Fatigue Cracking of Riveted Steel Tied Arch and Truss Bridges

Riveted steel truss and tied arch bridges in Washington state have experienced significant cracking that is due to fatigue loading. The Lewis River and Toutle River bridges are good examples of these two bridge types. They are both on the southbound lanes of Interstate 5 and experience heavy truck traffic. This research study addressed the fatigue cracking on these two bridges.

The cracking on these two bridges was summarized and analyzed. Computer models of the two bridges were developed, and static and dynamic analyses of the bridges were performed. Instrumentation was installed on both bridges in 1996. Controlled load and weight station tests were performed on the two bridges with trucks of known weight and geometry traveling at known speeds. The results of these measurements were used to evaluate the overall behavior of the two bridges and to calibrate the instruments for further testing with trucks of unknown weight and geometry.

Upon completion of the calibration tests, uncontrolled truck traffic was measured for the two bridges over 3 to 4 weeks. Extensive data were obtained for the two bridges, and load spectra were developed. These were combined with historic truck traffic data and predictions for future traffic in the I-5 corridor, and fatigue was estimated for critical components of the two bridges.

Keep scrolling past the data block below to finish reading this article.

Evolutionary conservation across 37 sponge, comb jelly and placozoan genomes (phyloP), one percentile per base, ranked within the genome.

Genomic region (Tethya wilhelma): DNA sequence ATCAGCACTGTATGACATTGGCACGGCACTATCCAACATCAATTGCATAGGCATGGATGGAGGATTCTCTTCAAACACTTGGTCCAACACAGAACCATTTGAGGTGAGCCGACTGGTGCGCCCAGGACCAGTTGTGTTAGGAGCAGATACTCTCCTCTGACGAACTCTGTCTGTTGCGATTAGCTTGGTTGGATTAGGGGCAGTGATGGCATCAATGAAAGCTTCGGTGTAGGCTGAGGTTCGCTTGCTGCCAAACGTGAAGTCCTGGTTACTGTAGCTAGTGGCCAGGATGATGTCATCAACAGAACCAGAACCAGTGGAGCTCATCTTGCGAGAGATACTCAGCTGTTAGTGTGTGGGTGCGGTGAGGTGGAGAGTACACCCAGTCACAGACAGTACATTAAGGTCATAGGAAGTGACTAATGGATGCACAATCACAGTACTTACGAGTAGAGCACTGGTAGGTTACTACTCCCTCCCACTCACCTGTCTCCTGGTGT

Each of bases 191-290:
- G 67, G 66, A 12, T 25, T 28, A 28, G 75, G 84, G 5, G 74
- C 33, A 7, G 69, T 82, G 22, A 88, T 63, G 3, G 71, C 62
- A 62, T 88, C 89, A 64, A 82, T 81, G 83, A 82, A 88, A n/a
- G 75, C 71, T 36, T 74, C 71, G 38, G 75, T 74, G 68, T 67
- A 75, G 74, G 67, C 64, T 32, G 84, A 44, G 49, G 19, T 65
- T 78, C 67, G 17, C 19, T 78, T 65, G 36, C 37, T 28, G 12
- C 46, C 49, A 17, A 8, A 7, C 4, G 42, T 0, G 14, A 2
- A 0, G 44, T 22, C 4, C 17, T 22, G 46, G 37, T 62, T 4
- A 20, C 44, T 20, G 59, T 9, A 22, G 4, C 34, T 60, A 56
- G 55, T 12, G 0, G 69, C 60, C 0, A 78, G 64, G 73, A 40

The Toutle River bridge was found to be very sensitive to dynamic vibration under truck loading, and fatigue cracking noted in the floorbeams of this bridge was found to be deformation driven. There is also a potential for stress driven fatigue cracking in the tie chord in coming years.

The Lewis River bridge was found to have serious fatigue cracking potential in the copes of the stringers for the deck system. There is less serious potential for fatigue cracking at the cover plate terminations of the floorbeams. There appears to be little potential for fatigue cracking in the truss members, unless there is an extreme nonuniform distribution of stress through the built-up members.

The ramifications of the fatigue cracking and possible repairs and modifications were evaluated.

Publication Date: 
Saturday, February 28, 1998
Publication Number: 
WA-RD 447.1
Last modified: 
10/12/2016 - 15:41
Charles W. Roeder, Gregory A. MacRae, Kyoko Arima, Paul N. Crocker, Scott D. Wong.
Washington State Transportation Center (TRAC)
Number of Pages: 
Arch bridges, Bridge decks, Computer models, Cracking, Distortion (Structures), Dynamic structural analysis, Fatigue (Mechanics), Simulation, Static structural analysis, Truck traffic, Trucks, Truss bridges, Vibration.